It may be possible to use a blood-biomarker test to rapidly detect nervous system damage, allowing earlier patient treatment, according to research published this week in the online edition of Biochemical and Biophysical Research Communications.
The method works through the detection of the protein NF-H, which is "a major structural protein of axons," said Gerry Shaw, a professor of neuroscience at the University of Florida McKnight Brain Institute. "When you damage axons, [NF-H] gets released the key thing about it is that it's actually a very stable protein as well, so it's fairly easy to detect it using ELISA and other kinds of techniques," he said.
Shaw's company, Encor Biotechnology, is negotiating with companies such as Chemicon to market a research kit for detecting the protein, he said.
Until more effective drugs are developed, the biomarker will probably prove most useful to drug makers, Shaw said. The protein "is usable by drug companies to screen for drugs and other treatments that ameliorate" nervous system damage, he said.
Drugs exist to treat early brain and spinal cord injury, but they are not yet terribly effective, said Shaw. "That's what we're thinking in the future, if there are more effective drugs, you'll be able to figure out who needs what drug," he said.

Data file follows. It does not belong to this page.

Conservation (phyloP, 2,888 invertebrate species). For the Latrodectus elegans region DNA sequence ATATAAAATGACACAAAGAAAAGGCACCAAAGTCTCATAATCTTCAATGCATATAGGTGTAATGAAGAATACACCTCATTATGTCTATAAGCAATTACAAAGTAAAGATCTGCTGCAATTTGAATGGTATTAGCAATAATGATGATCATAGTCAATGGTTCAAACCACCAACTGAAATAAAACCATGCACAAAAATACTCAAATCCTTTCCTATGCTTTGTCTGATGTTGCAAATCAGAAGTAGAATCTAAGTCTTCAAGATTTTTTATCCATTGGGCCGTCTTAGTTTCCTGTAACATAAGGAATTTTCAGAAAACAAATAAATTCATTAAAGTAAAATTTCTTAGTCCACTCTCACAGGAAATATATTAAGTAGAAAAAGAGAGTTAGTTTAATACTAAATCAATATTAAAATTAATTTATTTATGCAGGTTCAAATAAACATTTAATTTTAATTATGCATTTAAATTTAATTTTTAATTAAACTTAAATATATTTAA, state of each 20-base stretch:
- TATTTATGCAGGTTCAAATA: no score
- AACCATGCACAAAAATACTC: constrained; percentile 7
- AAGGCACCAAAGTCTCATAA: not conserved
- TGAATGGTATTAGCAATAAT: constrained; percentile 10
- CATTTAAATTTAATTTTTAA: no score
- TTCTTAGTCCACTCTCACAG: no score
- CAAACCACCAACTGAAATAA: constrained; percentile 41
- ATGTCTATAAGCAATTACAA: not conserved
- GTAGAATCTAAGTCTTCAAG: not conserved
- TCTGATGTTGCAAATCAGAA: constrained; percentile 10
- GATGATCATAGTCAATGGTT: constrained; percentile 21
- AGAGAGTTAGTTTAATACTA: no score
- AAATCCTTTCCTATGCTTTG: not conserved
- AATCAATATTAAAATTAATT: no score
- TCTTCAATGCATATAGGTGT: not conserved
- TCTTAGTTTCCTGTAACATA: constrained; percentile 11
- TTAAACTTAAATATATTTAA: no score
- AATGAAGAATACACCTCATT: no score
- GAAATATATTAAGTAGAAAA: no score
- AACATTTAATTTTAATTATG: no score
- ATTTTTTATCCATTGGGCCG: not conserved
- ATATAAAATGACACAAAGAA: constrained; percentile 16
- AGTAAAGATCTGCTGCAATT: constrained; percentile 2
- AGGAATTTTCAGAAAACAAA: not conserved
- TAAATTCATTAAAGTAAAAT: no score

NF-H concentration in the blood peaks twice after nervous system damage; once immediately after injury, and again two to three days later, said Shaw. "That's the secondary neuronal death, and that's the kind of death that drugs [potentially] can do something about," he said.
Some of the possible treatments for nervous system damage may inhibit apoptosis or intervene in growth factor pathways to keep neurons alive, Shaw said.
With current technology, the early discovery of nervous system damage may tell first responders which patient is most in need of help. In a battlefield triage situation, "if you have three soldiers, and one of them has got serious amounts of this protein being released into the blood, and the other two haven't, if there's a problem getting them into the emergency room, you know which two to take first," said Shaw.
In rat research, more NF-H is released by spinal cord injury than brain injury, since the spine is essentially a huge bundle of axons, "although we still did get measurable amounts of brain injury," said Shaw.
Chris Womack ([email protected])